Every family has their Thanksgiving traditions.
When I was growing up, Thanksgiving involved a trip to my Grandmother’s house where aunts, uncles, cousins, and an occasional guest or three would have one of the best meals of the year. I come from a long line of great cooks, and with everyone contributing their best it was hard to wait for the blessing to be said and work through the hovering crowd to stack a plate high.
It wasn’t like anyone was going to go hungry. There was always plenty for seconds, thirds, and still have leftovers in abundance.
There’s one thing about Southern family meals like this that always has always seemed to remain a constant over the decades. We never seem to eat at the appointed time. Home cooking takes longer than it would seem, and trying to crank out multiple dishes on a single stove while greeting and hugging friends and family as they arrive sometimes slows things down.
It’s taken a long time, but I’ve generally programmed “dinner is at 1 p.m.” to an expectation of eating about 1:45. It’s not like I’ve ever had to worry about starvation.
But in those early years, before I accepted the fact that I may as well learn the virtues of patience and realistic expectations because things are going to happen when they happen, there was always a speed bump on my way to a 4,000-calorie meal: The ritual of giving thanks.
After grandma and her assemblage of cooks & helpers would declare it was time to eat, we would all assemble in her living room and each person gathered would have to state what they were thankful for. Some of us understood the need for efficiency and terseness in times like these, with turkey and trimmings hot and on the table.
Others, usually the older and more sentimental in the family, would sometimes go on tangents that seemed to last for years. With as many as 30-40 people present, it often seemed like grandma should have just wrapped the turkey and put it under the tree to be opened on Christmas. It sure seemed like it might take that long to get to it.
Growing up, I loved everything about Thanksgiving except the part of giving thanks. (Well, mostly. We’ll leave off the story about a year UGA was playing Tech on Thanksgiving Day and I was instructed by an aunt to cut the TV off when Georgia was completing a scoring drive.)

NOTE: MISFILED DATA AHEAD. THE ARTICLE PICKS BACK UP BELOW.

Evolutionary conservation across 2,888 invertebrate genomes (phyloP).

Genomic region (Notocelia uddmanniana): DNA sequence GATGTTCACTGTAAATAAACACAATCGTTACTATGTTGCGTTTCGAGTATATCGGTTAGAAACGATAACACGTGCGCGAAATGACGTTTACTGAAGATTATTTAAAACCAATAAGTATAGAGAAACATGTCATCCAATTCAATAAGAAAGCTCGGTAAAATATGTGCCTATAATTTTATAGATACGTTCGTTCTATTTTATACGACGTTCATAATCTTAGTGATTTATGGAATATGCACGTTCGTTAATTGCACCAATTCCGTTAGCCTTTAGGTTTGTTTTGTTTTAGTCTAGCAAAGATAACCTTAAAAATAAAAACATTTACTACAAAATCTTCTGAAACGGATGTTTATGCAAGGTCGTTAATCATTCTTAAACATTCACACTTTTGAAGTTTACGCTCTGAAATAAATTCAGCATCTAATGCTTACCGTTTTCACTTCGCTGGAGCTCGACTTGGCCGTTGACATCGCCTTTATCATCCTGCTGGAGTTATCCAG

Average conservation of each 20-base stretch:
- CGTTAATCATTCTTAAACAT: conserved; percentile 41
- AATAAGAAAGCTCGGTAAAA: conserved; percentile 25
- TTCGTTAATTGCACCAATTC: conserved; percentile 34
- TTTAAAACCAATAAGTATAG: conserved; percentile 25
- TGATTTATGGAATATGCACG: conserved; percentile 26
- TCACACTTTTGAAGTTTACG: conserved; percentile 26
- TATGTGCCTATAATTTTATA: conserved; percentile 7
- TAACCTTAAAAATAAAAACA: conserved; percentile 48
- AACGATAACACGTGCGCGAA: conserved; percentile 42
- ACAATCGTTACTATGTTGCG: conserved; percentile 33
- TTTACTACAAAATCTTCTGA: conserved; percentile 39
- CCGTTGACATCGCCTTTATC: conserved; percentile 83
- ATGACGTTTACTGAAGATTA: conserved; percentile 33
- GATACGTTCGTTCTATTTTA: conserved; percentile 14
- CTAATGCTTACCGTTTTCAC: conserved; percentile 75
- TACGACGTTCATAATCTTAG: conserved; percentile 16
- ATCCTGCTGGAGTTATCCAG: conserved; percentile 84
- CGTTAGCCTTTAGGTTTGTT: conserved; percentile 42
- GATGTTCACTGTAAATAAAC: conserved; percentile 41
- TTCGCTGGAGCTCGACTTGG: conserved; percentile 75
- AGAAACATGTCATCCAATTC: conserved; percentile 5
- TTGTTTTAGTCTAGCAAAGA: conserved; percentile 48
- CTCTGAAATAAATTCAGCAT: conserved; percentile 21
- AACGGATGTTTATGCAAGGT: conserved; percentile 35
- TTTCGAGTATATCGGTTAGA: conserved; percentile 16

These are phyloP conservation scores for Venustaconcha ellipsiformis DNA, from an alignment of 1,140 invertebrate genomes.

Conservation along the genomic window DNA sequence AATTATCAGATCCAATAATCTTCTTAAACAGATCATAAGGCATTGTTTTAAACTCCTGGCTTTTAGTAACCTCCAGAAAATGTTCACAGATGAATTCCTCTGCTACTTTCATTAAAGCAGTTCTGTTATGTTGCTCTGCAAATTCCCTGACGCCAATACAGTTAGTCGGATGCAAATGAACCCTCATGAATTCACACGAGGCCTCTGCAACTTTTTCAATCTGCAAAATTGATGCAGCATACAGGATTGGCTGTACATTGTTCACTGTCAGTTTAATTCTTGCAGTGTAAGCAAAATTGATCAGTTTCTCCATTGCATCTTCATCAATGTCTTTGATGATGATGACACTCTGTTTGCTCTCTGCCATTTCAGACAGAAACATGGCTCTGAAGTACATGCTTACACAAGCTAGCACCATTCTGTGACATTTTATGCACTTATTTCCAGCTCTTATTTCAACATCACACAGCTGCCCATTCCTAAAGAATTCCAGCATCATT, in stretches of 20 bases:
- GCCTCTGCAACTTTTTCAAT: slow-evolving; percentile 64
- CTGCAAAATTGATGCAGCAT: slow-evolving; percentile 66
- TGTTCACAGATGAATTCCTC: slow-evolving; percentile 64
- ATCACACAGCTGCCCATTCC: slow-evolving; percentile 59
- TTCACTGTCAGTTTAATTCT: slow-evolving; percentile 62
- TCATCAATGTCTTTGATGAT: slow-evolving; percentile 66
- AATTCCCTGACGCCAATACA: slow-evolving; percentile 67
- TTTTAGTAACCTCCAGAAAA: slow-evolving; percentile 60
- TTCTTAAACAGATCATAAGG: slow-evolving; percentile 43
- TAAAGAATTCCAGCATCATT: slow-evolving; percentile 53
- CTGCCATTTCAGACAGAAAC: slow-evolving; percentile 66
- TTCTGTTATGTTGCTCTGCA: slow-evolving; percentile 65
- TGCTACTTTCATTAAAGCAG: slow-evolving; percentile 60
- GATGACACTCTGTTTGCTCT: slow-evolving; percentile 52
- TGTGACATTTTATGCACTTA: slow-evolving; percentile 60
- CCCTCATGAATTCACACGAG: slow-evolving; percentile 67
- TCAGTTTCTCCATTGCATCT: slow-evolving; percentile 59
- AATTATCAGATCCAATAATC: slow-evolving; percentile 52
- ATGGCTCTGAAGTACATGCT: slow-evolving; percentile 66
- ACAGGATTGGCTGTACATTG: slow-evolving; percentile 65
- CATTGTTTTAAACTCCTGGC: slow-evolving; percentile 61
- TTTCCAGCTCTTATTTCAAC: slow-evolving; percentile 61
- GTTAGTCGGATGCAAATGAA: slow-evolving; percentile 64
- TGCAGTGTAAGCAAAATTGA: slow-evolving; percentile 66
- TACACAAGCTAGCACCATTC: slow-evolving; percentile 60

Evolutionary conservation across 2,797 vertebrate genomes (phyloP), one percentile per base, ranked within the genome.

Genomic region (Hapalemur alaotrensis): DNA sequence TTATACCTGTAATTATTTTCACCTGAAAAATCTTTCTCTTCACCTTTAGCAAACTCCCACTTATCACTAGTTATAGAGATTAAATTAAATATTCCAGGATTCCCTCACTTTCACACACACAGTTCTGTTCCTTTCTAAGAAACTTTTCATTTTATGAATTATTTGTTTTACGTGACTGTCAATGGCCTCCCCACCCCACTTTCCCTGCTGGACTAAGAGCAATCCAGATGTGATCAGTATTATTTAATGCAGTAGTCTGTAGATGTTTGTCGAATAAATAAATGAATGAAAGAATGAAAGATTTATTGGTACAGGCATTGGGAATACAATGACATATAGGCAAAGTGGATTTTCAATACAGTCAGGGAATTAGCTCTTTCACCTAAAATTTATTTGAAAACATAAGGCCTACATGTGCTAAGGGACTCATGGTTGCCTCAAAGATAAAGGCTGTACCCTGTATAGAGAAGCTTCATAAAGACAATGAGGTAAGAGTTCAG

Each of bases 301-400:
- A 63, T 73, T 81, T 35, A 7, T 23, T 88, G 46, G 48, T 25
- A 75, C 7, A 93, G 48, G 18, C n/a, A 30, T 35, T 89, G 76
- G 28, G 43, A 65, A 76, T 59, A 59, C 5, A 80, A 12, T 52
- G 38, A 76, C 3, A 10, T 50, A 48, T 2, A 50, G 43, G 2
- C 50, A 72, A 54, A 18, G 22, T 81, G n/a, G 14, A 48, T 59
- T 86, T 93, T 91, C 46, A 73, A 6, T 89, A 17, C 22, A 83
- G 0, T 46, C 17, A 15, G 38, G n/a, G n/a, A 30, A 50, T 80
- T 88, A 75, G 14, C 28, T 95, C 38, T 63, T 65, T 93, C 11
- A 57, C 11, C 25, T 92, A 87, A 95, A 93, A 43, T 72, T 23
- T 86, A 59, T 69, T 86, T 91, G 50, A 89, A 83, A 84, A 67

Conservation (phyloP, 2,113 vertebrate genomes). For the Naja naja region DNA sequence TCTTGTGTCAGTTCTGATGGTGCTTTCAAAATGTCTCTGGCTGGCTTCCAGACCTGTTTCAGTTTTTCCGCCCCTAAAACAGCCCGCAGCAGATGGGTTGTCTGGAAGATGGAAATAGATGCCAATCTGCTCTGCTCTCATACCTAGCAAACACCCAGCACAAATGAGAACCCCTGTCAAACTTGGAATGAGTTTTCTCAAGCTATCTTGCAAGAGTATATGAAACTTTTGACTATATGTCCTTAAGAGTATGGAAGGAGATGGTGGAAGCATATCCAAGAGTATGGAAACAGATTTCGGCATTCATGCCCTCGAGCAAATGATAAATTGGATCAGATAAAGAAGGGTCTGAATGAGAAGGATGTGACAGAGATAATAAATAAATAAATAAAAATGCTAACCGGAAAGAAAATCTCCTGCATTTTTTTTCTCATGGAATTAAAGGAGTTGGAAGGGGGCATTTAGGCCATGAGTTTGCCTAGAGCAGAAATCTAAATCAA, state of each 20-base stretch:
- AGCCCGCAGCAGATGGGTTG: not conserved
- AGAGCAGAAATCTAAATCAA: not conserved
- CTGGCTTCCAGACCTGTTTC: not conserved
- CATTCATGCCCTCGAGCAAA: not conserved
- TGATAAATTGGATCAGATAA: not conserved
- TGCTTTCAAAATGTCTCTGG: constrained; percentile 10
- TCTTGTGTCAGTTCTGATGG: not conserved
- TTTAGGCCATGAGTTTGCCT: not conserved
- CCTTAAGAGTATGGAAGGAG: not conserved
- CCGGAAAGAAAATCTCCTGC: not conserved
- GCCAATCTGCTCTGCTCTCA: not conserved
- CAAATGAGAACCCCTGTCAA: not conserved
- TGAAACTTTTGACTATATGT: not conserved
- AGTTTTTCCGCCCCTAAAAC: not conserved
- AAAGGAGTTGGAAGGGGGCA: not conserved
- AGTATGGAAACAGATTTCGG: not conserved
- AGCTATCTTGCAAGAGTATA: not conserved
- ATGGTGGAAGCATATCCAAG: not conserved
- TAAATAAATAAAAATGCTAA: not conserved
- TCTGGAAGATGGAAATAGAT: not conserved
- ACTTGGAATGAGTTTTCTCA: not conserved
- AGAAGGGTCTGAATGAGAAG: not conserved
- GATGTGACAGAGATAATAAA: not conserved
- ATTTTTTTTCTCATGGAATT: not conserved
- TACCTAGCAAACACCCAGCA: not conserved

It’s a lesson that age and becoming one that values nostalgia has taught me over time, in many ways. In too much of life, our focus is on our immediate needs and gratification at the expense of understanding what is really going on around us.
Life is a collection of experiences, and the knowledge we gain from those – good and bad – leads to both wisdom and perspective. Part of that perspective is an appreciation of so many things that were taken for granted as a child, teenager, and even as a younger adult.
It’s easy to understand this as an older adult, as so many of the things we were thankful for are people that are no longer with us. Missing something, and especially someone, makes us truly understand what we had.
The younger ones gathered are still on the front end of their experience gathering. We need to understand with their impatience and preference of staring at phone screens that we were once in their shoes, just waiting for the adults to quit talking so we could eat and get back to what we wanted to be doing. They’re likely not ungrateful, they just don’t yet fully appreciate the ritual of articulating appreciation.
I’ve learned in this life that I have so much to be thankful for, and that I’m actually quite fortunate for what I have. I know many others that haven’t had the family, friends, or frankly, the love that I’ve been surrounded with throughout my life.
The meal is just a symbol of that. I remain truly thankful that for the things that matter, I’ve always been able to go back for seconds or thirds, with leftovers in abundance.
Charlie Harper, a Fayette County native, is the publisher of GeorgiaPol.com and the executive director of PolicyBEST, an Atlanta-based pro-business advocacy group.